The presidential nomination race has been especially soap operatic this year, from the fierce millennial vs. Gen X showdown between Bernie Sanders and Hillary Clinton to the all-out war that the Republican contest has become. Much like your favorite TV show, it's been a lot of fun to follow. But there is another equally, if not more, important election that everyone should be following: the fight for congressional seats.
Every two years, one-third of the Senate and the entire House of Representatives are up for reelection, and in this wildly unpredictable presidential election, the congressional races are even more important than ever. Outlier candidates like Bernie Sanders and Donald Trump, whose policies and ideals fall pretty far outside the typical scope of their respective parties, are the reason that reelecting the same representatives won't be enough this year. President Obama, who is a fairly moderate Democrat and has shown time and time again that he is willing to work with both sides of the aisle, has still faced major opposition at every turn. Even five years after it passed, the Republicans are still trying to overturn the Affordable Care Act, wasting time and refusing to move forward with new legislation to fix the country.
In the admittedly unlikely event of a Sanders vs. Trump general election in November, reelecting the political establishment will mean that very little of the president's policies will be able to pass through Congress. The intense partisanship would likely only get worse if Sanders were to win the presidency, because a big chunk of his own party doesn't even support his plans, never mind the GOP. And for a hypothetical President Trump to ever accomplish any of his proposals, Congress would need a lot more far-right representatives.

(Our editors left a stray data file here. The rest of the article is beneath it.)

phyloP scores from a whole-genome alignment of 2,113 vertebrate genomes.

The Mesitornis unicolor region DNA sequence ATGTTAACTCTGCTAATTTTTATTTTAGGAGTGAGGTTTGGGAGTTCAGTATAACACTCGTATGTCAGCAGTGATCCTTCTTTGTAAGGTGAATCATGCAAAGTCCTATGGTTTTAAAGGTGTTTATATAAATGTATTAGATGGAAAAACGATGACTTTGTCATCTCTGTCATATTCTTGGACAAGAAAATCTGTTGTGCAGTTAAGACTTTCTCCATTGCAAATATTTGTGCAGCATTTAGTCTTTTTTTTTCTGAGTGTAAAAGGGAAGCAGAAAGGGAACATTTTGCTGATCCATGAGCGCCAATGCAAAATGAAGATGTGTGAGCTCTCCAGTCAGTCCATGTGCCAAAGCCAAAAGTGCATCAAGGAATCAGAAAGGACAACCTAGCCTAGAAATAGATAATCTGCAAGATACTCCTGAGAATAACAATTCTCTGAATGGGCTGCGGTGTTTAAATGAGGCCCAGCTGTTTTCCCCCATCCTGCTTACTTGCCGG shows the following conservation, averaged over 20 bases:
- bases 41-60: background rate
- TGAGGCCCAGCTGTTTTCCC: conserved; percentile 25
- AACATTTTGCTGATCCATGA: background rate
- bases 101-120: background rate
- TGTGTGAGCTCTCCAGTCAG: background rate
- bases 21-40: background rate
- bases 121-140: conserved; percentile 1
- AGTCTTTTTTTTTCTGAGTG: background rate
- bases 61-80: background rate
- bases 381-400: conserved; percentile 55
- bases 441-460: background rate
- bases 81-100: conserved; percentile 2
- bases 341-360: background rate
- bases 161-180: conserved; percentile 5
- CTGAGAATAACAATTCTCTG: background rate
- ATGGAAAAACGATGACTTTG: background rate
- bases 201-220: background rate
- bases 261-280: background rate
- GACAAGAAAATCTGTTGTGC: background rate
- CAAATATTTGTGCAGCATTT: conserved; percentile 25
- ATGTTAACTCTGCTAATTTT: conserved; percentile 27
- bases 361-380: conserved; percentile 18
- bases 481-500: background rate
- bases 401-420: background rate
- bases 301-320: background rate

However, even if Washington establishment candidates Hillary Clinton and Ted Cruz face off in the fall, reelecting many of the same Congresspeople still wouldn't work. Congress has suffered under the weight of its own partisanship in the last several years, causing some of the most unproductive sessions in the history of the country. Putting the same people who have created the bitter political stalemate back on the Hill for another two or six years won't be a step forward, but a further stagnation of progress.
Elections for senators and representatives typically aren't as enticing or dramatic as the presidential race, at least partly because local and regional media aren't as closely followed as national news. But that doesn't mean you shouldn't be paying attention and actively searching for the best candidate to support in your state. Congress and the president are meant to work together, not be at odds on every single issue. So start searching for the congressional candidates who would complement your chosen presidential candidate. That way, the country can hopefully see real change in Washington in the fall.